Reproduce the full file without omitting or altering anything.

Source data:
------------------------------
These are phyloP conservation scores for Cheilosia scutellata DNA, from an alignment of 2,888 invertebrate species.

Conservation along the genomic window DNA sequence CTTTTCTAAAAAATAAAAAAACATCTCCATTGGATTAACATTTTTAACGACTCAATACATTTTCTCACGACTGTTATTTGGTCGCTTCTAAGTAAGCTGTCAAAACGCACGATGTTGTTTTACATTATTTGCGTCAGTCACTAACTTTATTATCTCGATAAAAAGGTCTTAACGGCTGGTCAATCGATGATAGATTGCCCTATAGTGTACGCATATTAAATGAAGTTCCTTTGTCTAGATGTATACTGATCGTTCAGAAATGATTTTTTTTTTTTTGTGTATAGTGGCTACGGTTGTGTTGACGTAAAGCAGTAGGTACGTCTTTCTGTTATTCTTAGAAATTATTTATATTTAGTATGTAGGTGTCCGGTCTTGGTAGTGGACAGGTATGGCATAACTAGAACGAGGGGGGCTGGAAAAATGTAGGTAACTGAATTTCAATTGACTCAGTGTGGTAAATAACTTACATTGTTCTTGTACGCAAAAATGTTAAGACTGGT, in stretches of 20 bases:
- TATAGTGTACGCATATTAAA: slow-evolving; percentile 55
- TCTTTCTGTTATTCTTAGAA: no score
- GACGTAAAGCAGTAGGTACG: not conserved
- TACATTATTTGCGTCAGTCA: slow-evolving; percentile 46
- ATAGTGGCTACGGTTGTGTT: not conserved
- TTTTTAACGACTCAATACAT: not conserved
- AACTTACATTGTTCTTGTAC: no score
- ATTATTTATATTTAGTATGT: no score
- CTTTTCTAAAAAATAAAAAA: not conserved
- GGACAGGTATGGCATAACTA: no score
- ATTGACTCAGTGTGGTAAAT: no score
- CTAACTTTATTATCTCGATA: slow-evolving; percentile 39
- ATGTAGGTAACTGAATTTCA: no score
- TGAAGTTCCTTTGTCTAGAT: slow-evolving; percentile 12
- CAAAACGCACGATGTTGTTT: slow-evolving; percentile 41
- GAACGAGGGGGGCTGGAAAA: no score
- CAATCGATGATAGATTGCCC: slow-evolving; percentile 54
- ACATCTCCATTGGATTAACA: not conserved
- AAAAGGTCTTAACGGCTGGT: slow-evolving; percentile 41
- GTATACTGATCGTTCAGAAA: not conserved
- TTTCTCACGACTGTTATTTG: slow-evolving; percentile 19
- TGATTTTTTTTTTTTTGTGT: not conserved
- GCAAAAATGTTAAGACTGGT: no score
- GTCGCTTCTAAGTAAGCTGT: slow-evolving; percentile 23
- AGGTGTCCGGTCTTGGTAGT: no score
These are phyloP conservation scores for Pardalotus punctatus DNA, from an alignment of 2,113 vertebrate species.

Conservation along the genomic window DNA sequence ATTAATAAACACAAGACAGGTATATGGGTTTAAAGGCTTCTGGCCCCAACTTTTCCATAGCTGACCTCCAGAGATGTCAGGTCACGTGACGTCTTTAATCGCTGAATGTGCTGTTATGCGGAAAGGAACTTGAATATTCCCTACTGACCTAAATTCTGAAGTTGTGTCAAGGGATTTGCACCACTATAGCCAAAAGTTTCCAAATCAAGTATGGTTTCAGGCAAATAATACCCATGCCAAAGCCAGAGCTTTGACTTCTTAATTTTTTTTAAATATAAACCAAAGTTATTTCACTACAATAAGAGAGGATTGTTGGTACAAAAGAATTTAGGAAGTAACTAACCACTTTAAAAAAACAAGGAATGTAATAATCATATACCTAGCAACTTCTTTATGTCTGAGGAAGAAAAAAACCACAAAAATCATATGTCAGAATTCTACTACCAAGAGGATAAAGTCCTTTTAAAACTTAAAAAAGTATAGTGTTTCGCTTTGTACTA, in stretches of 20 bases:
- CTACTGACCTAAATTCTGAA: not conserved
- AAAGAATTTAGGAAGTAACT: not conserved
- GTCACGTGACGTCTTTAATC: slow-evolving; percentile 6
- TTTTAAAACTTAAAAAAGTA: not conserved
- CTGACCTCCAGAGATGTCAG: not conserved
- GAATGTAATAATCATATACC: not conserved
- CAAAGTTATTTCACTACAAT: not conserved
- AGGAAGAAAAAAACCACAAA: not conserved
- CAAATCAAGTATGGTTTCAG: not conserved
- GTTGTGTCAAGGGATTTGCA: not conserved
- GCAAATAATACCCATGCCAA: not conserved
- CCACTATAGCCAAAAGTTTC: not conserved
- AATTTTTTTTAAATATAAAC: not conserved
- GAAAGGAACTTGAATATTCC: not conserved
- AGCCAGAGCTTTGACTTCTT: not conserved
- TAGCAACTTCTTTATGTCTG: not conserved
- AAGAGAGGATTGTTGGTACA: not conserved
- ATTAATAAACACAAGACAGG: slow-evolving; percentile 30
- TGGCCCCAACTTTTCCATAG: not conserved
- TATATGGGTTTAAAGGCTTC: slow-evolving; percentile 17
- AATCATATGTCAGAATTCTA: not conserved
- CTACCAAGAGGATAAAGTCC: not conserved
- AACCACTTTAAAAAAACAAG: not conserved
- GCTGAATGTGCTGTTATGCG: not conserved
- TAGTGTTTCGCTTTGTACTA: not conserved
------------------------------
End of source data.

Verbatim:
These are phyloP conservation scores for Cheilosia scutellata DNA, from an alignment of 2,888 invertebrate species.

Conservation along the genomic window DNA sequence CTTTTCTAAAAAATAAAAAAACATCTCCATTGGATTAACATTTTTAACGACTCAATACATTTTCTCACGACTGTTATTTGGTCGCTTCTAAGTAAGCTGTCAAAACGCACGATGTTGTTTTACATTATTTGCGTCAGTCACTAACTTTATTATCTCGATAAAAAGGTCTTAACGGCTGGTCAATCGATGATAGATTGCCCTATAGTGTACGCATATTAAATGAAGTTCCTTTGTCTAGATGTATACTGATCGTTCAGAAATGATTTTTTTTTTTTTGTGTATAGTGGCTACGGTTGTGTTGACGTAAAGCAGTAGGTACGTCTTTCTGTTATTCTTAGAAATTATTTATATTTAGTATGTAGGTGTCCGGTCTTGGTAGTGGACAGGTATGGCATAACTAGAACGAGGGGGGCTGGAAAAATGTAGGTAACTGAATTTCAATTGACTCAGTGTGGTAAATAACTTACATTGTTCTTGTACGCAAAAATGTTAAGACTGGT, in stretches of 20 bases:
- TATAGTGTACGCATATTAAA: slow-evolving; percentile 55
- TCTTTCTGTTATTCTTAGAA: no score
- GACGTAAAGCAGTAGGTACG: not conserved
- TACATTATTTGCGTCAGTCA: slow-evolving; percentile 46
- ATAGTGGCTACGGTTGTGTT: not conserved
- TTTTTAACGACTCAATACAT: not conserved
- AACTTACATTGTTCTTGTAC: no score
- ATTATTTATATTTAGTATGT: no score
- CTTTTCTAAAAAATAAAAAA: not conserved
- GGACAGGTATGGCATAACTA: no score
- ATTGACTCAGTGTGGTAAAT: no score
- CTAACTTTATTATCTCGATA: slow-evolving; percentile 39
- ATGTAGGTAACTGAATTTCA: no score
- TGAAGTTCCTTTGTCTAGAT: slow-evolving; percentile 12
- CAAAACGCACGATGTTGTTT: slow-evolving; percentile 41
- GAACGAGGGGGGCTGGAAAA: no score
- CAATCGATGATAGATTGCCC: slow-evolving; percentile 54
- ACATCTCCATTGGATTAACA: not conserved
- AAAAGGTCTTAACGGCTGGT: slow-evolving; percentile 41
- GTATACTGATCGTTCAGAAA: not conserved
- TTTCTCACGACTGTTATTTG: slow-evolving; percentile 19
- TGATTTTTTTTTTTTTGTGT: not conserved
- GCAAAAATGTTAAGACTGGT: no score
- GTCGCTTCTAAGTAAGCTGT: slow-evolving; percentile 23
- AGGTGTCCGGTCTTGGTAGT: no score
These are phyloP conservation scores for Pardalotus punctatus DNA, from an alignment of 2,113 vertebrate species.

Conservation along the genomic window DNA sequence ATTAATAAACACAAGACAGGTATATGGGTTTAAAGGCTTCTGGCCCCAACTTTTCCATAGCTGACCTCCAGAGATGTCAGGTCACGTGACGTCTTTAATCGCTGAATGTGCTGTTATGCGGAAAGGAACTTGAATATTCCCTACTGACCTAAATTCTGAAGTTGTGTCAAGGGATTTGCACCACTATAGCCAAAAGTTTCCAAATCAAGTATGGTTTCAGGCAAATAATACCCATGCCAAAGCCAGAGCTTTGACTTCTTAATTTTTTTTAAATATAAACCAAAGTTATTTCACTACAATAAGAGAGGATTGTTGGTACAAAAGAATTTAGGAAGTAACTAACCACTTTAAAAAAACAAGGAATGTAATAATCATATACCTAGCAACTTCTTTATGTCTGAGGAAGAAAAAAACCACAAAAATCATATGTCAGAATTCTACTACCAAGAGGATAAAGTCCTTTTAAAACTTAAAAAAGTATAGTGTTTCGCTTTGTACTA, in stretches of 20 bases:
- CTACTGACCTAAATTCTGAA: not conserved
- AAAGAATTTAGGAAGTAACT: not conserved
- GTCACGTGACGTCTTTAATC: slow-evolving; percentile 6
- TTTTAAAACTTAAAAAAGTA: not conserved
- CTGACCTCCAGAGATGTCAG: not conserved
- GAATGTAATAATCATATACC: not conserved
- CAAAGTTATTTCACTACAAT: not conserved
- AGGAAGAAAAAAACCACAAA: not conserved
- CAAATCAAGTATGGTTTCAG: not conserved
- GTTGTGTCAAGGGATTTGCA: not conserved
- GCAAATAATACCCATGCCAA: not conserved
- CCACTATAGCCAAAAGTTTC: not conserved
- AATTTTTTTTAAATATAAAC: not conserved
- GAAAGGAACTTGAATATTCC: not conserved
- AGCCAGAGCTTTGACTTCTT: not conserved
- TAGCAACTTCTTTATGTCTG: not conserved
- AAGAGAGGATTGTTGGTACA: not conserved
- ATTAATAAACACAAGACAGG: slow-evolving; percentile 30
- TGGCCCCAACTTTTCCATAG: not conserved
- TATATGGGTTTAAAGGCTTC: slow-evolving; percentile 17
- AATCATATGTCAGAATTCTA: not conserved
- CTACCAAGAGGATAAAGTCC: not conserved
- AACCACTTTAAAAAAACAAG: not conserved
- GCTGAATGTGCTGTTATGCG: not conserved
- TAGTGTTTCGCTTTGTACTA: not conserved